The biggest reason to keep Groce, though, is that the fourth-year coach has put four years into recruiting Illinois’ next realistic chance to land a truly program-changing recruiting class -- the 2017 in-state class not only has talent, but it has attainable talent, strengthened by a rare collection of downstate Illinois talent -- and at least today, Groce seems close to landing it.
That likely tips the scales for Whitman, who has a ton on his plate in his first year on the job -- including possible changes in football and women’s basketball. With Groce securing a great foundation to the Class of 2017 and likely decisions coming for the next priority targets in just a few months -- new coaches would have a hard time recruiting those undecided prospects -- Whitman likely will make the more reasoned (less emotional) and easier decision of holding onto Groce for a make-or-break year.
What Groce accomplishes between the end of a terrible 2015-16 season and the start of a make-or-break 2016-17 season likely means just as much -- if not more -- than what his level of success (though he must have success) on the court next season.
How is Illinois trending with Class of 2017 targets? Check out the latest Trending Meter.
Illinois hasn’t landed a top-15 prospect since the advent of the Recruiting Services Consensus Index in 1998. Yet, Illinois -- which, barring a miracle run in the Big Ten Tournament, will miss its third straight NCAA Tournament and six of the last nine NCAA Tournaments -- currently is the presumed favorite for the No. 10 prospect in the Class of 2017: La Lumiere (LaPorte, Ind.) center Jeremiah Tilmon, an East St. Louis native.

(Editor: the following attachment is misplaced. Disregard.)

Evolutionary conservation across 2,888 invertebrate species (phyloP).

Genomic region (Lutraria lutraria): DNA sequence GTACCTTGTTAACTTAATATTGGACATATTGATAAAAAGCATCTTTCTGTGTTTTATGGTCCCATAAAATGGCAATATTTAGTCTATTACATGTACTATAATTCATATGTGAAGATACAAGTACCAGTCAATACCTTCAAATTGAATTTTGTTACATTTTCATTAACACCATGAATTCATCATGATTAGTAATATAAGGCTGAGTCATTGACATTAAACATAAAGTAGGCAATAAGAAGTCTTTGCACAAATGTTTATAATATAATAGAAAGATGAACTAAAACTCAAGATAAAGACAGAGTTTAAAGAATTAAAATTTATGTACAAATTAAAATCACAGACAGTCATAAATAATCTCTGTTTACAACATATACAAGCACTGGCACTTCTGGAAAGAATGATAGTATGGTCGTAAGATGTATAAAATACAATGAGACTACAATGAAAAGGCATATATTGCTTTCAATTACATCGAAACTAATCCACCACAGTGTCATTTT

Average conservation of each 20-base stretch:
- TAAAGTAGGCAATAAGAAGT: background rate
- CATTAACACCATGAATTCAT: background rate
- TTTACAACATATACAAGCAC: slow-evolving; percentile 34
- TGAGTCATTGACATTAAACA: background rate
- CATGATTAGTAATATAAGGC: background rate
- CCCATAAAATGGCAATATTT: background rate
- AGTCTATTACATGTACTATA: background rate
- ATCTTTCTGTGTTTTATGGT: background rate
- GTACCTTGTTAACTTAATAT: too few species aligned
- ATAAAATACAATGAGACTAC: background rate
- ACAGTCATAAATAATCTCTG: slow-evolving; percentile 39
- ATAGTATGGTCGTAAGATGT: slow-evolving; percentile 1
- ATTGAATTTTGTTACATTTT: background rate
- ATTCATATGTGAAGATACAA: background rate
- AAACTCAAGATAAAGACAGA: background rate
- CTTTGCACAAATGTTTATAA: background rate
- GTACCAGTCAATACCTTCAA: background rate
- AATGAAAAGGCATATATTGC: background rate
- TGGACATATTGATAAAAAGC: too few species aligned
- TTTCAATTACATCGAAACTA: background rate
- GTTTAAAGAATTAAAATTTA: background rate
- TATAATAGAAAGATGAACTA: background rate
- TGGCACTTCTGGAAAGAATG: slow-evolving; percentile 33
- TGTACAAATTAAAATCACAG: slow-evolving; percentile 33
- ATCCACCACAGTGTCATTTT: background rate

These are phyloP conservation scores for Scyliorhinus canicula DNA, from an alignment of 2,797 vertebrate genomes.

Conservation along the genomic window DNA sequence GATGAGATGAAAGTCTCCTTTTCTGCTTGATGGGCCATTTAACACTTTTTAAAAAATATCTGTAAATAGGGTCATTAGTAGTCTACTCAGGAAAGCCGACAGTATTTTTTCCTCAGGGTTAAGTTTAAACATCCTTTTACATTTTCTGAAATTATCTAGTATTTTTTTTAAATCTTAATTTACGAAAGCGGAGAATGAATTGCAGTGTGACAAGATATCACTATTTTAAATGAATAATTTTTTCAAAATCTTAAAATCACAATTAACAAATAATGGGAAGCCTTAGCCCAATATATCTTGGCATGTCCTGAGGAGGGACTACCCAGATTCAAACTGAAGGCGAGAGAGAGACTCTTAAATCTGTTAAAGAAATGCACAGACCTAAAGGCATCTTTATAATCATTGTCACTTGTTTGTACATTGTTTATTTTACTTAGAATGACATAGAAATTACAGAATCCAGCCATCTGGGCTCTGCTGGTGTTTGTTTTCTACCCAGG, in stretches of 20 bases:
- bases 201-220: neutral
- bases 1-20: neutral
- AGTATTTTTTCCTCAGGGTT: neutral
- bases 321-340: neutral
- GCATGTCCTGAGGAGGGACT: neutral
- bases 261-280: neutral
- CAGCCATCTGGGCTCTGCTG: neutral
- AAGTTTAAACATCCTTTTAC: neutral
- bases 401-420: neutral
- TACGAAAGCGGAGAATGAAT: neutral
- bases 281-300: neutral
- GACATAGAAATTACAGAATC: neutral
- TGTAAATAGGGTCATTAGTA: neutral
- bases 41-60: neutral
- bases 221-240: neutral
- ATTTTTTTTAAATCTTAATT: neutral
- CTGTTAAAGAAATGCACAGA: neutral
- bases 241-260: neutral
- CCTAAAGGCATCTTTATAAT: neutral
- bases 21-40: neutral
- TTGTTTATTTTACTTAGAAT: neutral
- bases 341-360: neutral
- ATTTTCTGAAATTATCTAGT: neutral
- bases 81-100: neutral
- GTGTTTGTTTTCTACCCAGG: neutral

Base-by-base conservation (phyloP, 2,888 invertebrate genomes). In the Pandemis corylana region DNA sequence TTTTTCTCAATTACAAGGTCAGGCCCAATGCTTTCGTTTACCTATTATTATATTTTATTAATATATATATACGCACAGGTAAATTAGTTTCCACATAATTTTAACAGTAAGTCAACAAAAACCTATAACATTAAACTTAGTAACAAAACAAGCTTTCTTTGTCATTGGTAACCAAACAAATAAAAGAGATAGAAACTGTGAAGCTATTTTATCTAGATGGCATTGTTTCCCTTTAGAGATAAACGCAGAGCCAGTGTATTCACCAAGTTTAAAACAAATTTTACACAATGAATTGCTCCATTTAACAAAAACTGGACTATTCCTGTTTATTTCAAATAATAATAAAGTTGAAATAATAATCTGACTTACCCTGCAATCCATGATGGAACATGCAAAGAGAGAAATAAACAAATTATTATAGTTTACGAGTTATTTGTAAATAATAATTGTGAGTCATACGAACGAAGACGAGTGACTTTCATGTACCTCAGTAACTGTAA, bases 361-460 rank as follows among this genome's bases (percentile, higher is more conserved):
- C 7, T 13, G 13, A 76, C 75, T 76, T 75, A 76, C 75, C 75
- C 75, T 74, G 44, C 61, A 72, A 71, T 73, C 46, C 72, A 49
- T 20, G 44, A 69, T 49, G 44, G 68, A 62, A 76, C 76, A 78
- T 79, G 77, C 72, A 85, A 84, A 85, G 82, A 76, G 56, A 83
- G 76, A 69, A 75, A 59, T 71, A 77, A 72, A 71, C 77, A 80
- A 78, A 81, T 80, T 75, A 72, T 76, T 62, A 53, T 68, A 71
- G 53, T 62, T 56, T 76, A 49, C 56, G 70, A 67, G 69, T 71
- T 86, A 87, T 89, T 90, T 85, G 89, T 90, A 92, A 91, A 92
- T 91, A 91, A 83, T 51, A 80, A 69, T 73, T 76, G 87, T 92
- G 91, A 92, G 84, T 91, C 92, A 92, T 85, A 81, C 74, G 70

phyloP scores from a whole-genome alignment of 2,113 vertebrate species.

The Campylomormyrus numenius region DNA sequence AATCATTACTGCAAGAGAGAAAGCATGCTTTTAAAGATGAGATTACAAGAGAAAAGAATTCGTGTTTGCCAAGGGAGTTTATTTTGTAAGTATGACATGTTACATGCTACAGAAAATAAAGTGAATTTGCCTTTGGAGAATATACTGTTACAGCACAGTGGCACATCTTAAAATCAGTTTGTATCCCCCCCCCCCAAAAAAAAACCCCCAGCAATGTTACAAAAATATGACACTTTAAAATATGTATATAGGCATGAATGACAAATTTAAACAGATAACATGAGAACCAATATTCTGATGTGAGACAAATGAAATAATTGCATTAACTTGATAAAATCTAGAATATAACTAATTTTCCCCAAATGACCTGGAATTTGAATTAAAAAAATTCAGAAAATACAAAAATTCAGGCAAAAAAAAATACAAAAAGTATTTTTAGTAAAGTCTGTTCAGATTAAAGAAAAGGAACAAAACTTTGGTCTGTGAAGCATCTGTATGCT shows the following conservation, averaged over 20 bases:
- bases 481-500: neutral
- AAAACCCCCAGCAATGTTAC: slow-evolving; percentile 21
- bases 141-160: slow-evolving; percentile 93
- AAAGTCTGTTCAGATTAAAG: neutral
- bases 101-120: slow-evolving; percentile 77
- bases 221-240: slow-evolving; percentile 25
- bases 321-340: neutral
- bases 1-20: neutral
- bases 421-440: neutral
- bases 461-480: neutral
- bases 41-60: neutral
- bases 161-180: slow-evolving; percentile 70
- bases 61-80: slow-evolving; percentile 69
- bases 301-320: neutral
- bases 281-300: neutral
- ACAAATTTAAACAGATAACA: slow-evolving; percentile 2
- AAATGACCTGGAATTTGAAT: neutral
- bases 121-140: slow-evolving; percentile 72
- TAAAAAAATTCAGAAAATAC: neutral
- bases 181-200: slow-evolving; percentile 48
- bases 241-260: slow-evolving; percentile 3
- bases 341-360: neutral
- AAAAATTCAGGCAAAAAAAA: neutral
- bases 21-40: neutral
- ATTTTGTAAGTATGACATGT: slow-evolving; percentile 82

Can the Illini really land him?
“The simple answer is yes,” Scout.com national recruiting analyst Brian Snow said. “I think Illinois is the leader for Jeremiah Tilmon. Now, there is a big step from leader to commitment, and that’s the hardest step. But Illinois has done everything they can do until this point, and I think they’ve put themselves in a very enviable position.”
How? Groce and assistant Jamall Walker have recruited Tilmon harder and longer than any staff, dating back to Tilmon’s eighth-grade season.
“They’ve been around since Day One,” Snow said. “They’ve built a good trust and a good relationship and that’s really what it’s all about. The next step is closing the deal and that’s the hardest step. But they’ve built up that trust with Jeremiah and his mother that, ‘this is the place’ for them. Then being a couple hours from his home in East St. Louis definitely is not something that is hurting them in this process.”
Tilmon would ensure Illinois lands one of the Big Ten’s best recruiting classes and would give Belleville Althoff star Jordan Goodwin, the No. 73 prospect in the Class of 2017, further reason to jump on board.
“I certainly think (Illinois’ chances for Goodwin are) better than 50/50,” Snow said. “The only schools you really hear are Illinois and Missouri. ...I think it’s really those two schools, and I think right now Illinois has the edge.”
The famous “Glengarry Glen Ross” quote goes, “Coffee’s for closers.” Well, Groce -- known for downing five cups of coffee a day, usually from Starbucks -- might need to down a few more over the next few months to ensure he closes on his dream class.
Barring a shocker, Whitman will give Groce the opportunity. The Illini coach must make the most of it, because if he misses, he won’t get another.
“I just think it all comes together,” Henricksen said. “There’s a lot of work still to do. I truly think and believe if they’re going to get Jeremiah Tilmon done they have to do it sooner than later because the longer it goes, the more difficult it is. I think the pressure of the big, high-profile, blue-blood school gets to a kid the later it gets, the closer it gets to November.”